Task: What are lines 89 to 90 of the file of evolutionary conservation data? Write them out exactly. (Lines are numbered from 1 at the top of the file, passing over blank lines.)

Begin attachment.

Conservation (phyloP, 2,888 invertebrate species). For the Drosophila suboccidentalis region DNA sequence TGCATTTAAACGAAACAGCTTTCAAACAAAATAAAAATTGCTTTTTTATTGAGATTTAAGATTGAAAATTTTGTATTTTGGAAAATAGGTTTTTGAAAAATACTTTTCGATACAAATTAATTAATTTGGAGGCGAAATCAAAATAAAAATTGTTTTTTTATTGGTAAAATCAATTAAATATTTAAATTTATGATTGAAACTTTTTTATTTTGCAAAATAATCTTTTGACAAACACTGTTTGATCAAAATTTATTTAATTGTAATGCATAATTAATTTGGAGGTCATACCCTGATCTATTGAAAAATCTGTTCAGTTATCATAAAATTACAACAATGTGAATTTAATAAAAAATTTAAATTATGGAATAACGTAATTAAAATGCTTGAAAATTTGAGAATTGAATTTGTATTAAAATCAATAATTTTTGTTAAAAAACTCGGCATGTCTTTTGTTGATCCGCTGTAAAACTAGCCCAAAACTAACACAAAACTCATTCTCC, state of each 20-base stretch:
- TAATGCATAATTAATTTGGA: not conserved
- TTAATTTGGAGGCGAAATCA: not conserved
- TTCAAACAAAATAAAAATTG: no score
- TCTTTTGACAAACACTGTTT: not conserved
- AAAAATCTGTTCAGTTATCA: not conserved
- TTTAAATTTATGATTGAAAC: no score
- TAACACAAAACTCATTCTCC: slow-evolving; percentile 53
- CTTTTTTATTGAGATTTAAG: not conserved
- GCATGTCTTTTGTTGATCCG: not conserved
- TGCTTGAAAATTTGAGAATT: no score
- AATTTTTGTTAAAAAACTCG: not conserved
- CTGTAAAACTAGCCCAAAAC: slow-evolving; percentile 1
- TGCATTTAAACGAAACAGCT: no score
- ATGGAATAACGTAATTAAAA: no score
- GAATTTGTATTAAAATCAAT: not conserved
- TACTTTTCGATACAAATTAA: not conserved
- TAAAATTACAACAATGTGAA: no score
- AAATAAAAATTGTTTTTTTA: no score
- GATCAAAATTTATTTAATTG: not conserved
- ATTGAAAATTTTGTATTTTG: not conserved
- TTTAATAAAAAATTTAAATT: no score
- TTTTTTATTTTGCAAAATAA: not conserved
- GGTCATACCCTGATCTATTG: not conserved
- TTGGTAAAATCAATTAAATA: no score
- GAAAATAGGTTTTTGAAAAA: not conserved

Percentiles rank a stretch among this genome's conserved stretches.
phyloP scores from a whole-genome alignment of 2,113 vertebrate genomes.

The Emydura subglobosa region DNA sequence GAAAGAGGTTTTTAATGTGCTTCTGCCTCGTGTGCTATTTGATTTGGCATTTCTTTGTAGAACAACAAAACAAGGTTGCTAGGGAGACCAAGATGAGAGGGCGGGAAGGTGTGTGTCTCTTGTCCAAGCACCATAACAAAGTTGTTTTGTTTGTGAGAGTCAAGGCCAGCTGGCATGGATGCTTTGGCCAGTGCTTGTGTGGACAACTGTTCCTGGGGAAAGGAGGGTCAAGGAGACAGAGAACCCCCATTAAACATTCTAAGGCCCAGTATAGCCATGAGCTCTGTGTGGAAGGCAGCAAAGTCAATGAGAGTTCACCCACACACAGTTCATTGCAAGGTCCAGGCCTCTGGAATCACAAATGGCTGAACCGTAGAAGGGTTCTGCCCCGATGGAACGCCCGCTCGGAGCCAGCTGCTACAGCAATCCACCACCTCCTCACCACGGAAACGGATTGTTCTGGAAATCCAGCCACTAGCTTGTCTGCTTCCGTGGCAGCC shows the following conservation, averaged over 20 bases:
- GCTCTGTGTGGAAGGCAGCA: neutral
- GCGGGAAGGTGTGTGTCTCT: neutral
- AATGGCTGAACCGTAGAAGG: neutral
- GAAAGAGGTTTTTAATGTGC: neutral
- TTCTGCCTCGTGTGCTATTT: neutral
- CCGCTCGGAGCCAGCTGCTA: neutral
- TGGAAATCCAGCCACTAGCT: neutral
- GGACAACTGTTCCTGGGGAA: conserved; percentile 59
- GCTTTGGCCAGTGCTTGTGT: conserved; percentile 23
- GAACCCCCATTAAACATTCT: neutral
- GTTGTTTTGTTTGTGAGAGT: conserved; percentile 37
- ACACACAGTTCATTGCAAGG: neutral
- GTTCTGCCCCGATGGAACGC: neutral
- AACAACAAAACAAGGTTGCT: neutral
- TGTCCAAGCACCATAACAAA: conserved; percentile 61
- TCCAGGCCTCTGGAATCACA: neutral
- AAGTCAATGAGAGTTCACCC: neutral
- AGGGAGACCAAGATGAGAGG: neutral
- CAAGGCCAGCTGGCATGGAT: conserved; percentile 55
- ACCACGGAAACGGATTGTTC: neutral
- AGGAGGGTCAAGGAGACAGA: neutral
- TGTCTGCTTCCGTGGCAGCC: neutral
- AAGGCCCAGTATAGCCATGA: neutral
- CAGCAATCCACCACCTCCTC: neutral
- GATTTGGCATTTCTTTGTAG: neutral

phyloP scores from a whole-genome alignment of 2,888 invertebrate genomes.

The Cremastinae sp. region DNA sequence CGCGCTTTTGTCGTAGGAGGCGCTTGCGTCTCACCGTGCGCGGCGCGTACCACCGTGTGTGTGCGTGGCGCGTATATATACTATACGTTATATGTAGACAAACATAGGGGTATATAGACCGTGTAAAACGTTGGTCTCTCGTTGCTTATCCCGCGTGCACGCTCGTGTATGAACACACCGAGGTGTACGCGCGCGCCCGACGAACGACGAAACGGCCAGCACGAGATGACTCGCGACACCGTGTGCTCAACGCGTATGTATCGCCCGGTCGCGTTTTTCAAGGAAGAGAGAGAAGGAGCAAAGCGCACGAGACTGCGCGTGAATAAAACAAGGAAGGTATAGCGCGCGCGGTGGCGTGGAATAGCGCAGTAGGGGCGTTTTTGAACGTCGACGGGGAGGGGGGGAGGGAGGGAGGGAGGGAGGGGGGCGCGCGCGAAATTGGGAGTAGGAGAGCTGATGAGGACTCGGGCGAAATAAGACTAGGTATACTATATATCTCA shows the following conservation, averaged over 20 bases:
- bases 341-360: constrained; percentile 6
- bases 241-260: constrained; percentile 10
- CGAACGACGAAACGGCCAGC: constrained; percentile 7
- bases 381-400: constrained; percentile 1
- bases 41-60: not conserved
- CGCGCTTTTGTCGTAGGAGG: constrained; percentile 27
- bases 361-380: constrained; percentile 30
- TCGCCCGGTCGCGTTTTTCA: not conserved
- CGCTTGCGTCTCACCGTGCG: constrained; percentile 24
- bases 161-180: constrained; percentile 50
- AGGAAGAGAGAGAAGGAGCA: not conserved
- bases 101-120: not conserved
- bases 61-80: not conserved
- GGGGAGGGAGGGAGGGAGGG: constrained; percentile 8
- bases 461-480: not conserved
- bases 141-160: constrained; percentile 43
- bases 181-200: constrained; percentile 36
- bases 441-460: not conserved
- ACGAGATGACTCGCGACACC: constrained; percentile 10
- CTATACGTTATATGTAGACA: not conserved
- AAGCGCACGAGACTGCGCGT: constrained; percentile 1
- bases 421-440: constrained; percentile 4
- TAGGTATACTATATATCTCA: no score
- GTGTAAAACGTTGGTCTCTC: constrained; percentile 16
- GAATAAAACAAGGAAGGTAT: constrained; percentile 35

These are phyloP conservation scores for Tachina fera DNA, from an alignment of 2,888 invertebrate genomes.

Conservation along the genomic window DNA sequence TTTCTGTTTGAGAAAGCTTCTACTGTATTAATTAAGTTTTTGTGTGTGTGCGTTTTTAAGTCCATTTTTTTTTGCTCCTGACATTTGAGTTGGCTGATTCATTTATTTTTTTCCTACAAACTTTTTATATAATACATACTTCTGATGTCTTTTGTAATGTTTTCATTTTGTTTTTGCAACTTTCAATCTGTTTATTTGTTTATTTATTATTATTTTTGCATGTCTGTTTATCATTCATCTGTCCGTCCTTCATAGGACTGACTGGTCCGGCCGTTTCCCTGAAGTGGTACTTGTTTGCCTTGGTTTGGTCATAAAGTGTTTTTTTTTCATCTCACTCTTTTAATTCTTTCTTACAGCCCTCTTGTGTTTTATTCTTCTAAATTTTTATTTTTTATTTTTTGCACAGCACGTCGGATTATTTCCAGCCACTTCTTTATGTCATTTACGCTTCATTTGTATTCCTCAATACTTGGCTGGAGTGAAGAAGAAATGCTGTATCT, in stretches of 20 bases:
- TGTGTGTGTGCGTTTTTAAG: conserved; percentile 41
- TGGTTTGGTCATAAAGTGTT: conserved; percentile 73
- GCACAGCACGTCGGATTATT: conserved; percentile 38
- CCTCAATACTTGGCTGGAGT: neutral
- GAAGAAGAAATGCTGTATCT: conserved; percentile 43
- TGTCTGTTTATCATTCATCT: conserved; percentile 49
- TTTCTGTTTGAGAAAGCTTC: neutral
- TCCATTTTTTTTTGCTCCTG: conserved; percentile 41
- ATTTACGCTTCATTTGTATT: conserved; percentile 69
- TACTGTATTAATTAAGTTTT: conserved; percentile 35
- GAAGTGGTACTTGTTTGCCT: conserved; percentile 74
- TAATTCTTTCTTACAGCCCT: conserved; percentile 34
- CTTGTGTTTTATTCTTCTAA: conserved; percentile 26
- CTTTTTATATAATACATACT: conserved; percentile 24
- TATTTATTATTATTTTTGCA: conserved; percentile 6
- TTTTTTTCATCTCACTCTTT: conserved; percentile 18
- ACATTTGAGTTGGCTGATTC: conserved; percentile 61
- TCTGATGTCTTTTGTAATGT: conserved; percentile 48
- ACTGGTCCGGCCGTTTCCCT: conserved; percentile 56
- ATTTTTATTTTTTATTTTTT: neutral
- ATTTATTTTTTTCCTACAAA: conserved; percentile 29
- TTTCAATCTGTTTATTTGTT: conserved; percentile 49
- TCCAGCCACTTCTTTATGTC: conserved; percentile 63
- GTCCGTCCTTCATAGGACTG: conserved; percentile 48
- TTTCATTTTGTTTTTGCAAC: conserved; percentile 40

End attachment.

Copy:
- TGTCTGTTTATCATTCATCT: conserved; percentile 49
- TTTCTGTTTGAGAAAGCTTC: neutral